Research Keywords: computing in chemical engineering; polymers; fluid mechanics; rheology; molecular simulation; computational fluid dynamics; process modeling.
Chemical processes and materials are often governed by complex dynamics spanning a broad spectrum of length and time scales. Non-trivial coupling between them makes the prediction of material properties or process outcome highly challenging, for which intuition can often be misleading. We use high-performance computers and combine a range of numerical tools -- including computational fluid dynamics (CFD) and molecular dynamics (MD) -- to simulate these systems and investigate their underlying dynamics, from the molecular scale up to the continuum level. Simulation results are combined with theories and data analytics for in-depth insight not available from experiments, which advances our fundamental knowledge in areas such as polymer physics, fluid dynamics, and physical chemistry.
We also strive to develop scientific computing as a mainstream tool in industrial development. Working with various partners and collaborators, we keep on refining our modeling capability for more reliable predictions of process outcome and materials properties. Recent and ongoing projects include the modeling of fluid flow, mixing, and reactive processes and computational molecular engineering for the formulation development of polymer materials.
Current research projects are organized around the following theme areas.
Multiscale molecular modeling of polymer materials
Polymer materials are not only ubiquitous in our everyday life, their characteristics -- high flexibility, light weight, high manufacturing speed (and low cost), functionalizability, etc. -- also make them potential solutions to some of the greatest challenges our society faces. Indeed, many new materials designed for applications in energy, the environment and biomedicine involve polymers. Properties of polymer materials are determined not only by the chemical structure of the monomers but also by their configuration and dynamics at the scales of segments and entire chains. To capture these scales, we take a holistic approach and combine fully-resolved atomistic simulation with coarse-grained molecular models. Our goal is to build a bottom-up approach for the molecular design of materials with controlled morphology and targeted properties.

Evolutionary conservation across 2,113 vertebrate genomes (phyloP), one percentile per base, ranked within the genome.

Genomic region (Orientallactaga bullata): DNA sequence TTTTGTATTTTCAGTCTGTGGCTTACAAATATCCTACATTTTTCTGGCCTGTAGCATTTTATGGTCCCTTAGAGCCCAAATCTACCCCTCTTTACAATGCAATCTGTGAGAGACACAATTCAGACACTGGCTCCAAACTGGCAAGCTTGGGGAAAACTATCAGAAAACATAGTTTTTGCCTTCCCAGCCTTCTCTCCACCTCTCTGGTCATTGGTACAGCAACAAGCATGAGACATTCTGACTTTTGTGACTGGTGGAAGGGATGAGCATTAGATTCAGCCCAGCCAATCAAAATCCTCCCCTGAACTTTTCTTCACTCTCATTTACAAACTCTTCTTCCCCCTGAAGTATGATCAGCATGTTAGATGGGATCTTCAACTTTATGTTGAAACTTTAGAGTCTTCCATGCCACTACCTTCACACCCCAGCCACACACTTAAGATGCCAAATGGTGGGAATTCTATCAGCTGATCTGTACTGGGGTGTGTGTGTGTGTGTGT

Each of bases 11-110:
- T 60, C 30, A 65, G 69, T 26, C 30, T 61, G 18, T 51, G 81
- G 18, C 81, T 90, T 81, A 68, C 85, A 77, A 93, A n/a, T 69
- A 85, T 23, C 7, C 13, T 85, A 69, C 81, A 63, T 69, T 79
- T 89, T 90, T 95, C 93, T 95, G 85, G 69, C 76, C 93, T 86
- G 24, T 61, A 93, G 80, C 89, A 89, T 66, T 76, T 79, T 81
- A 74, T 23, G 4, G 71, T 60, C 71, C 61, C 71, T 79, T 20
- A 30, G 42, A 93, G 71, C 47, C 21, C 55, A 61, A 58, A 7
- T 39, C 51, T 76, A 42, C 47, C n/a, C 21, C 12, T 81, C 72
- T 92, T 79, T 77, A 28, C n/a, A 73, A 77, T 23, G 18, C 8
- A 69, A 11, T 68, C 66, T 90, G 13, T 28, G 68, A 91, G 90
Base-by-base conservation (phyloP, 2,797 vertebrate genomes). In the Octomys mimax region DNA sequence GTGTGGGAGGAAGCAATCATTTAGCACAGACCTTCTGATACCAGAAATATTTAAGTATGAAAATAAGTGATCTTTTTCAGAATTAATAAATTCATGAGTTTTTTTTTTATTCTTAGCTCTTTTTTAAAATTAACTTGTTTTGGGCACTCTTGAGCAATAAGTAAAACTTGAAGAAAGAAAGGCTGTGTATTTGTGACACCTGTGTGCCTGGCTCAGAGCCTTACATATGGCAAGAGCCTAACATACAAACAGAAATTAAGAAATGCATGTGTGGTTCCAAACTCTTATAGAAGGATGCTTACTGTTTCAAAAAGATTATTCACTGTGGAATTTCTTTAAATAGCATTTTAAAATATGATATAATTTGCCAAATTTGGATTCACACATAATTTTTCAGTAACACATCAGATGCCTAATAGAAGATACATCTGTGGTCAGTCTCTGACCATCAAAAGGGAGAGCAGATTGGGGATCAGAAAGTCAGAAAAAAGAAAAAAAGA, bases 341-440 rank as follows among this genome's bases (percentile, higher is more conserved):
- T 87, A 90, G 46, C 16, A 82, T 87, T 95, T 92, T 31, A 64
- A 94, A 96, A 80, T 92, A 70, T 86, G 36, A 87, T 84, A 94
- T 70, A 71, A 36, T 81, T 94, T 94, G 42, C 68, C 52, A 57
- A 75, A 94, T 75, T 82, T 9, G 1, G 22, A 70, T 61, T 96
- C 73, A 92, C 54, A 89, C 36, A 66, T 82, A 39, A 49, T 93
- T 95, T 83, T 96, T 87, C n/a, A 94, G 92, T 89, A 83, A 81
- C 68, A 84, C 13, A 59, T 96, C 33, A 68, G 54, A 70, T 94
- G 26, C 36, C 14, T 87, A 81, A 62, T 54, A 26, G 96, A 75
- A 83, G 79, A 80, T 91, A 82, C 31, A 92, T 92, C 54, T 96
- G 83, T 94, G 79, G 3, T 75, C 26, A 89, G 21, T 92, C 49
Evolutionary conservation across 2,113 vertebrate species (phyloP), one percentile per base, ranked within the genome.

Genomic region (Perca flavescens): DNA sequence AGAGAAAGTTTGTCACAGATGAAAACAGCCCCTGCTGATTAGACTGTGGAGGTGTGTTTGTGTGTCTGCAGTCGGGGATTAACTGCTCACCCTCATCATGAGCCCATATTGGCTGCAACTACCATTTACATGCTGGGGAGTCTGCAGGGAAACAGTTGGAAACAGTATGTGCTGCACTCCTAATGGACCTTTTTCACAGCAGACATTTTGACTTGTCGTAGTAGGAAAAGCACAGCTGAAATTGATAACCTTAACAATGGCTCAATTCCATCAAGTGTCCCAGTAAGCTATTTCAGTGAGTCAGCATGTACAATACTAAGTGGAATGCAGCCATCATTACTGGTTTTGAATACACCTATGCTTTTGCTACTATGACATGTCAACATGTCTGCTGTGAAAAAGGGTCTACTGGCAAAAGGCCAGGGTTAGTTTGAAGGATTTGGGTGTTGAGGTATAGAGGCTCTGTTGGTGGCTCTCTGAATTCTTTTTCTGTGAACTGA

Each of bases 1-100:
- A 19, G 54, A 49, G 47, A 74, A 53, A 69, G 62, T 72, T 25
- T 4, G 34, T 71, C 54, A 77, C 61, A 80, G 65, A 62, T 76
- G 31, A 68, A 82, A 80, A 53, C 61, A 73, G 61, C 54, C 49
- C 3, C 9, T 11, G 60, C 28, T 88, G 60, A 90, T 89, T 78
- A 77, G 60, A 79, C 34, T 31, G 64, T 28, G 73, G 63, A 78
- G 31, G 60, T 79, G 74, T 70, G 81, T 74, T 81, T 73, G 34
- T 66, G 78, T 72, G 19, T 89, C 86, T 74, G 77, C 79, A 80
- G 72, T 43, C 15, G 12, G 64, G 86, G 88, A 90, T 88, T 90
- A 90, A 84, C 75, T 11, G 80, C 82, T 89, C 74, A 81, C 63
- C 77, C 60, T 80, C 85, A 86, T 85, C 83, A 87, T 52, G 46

Energy conservation/drag reduction in flow turbulence
When flow in a pipe transitions from the laminar state to turbulence, its friction drag increases abruptly: energy dissipation in turbulent flows is much larger. Regulating flow turbulence for energy conservation is thus of immense technical significance. It has been well established that dissolving a minute amount of polymers can substantially reduce the turbulent friction drag. Despite decades of research, answers to many questions in this area remain elusive. We use high-performance computers to systematically investigate the mechanisms behind experimental observations. Building on this understanding, new approaches will be developed to achieve high-levels of drag reduction without polymer additives.
Dynamics and rheology of polymer liquids
Polymer liquids -- solutions and melts -- are found in numerous settings including the processing of most polymer materials. When polymer dynamics are coupled with flow motion, many interesting phenomena can occur, understanding of which can be of great practical significance. On the one hand, polymer chains can be strongly deformed by the flow: as a result, conditions of polymer processing can largely determine the structure and properties of the final products. On the other hand, polymers also change the rheological properties of the fluid, which often results in flow behaviors drastically different than what we see in simple Newtonian fluids. Combing our expertise in molecular modeling and complex fluid flow simulation, we investigate polymer fluid behaviors at both small and large scales.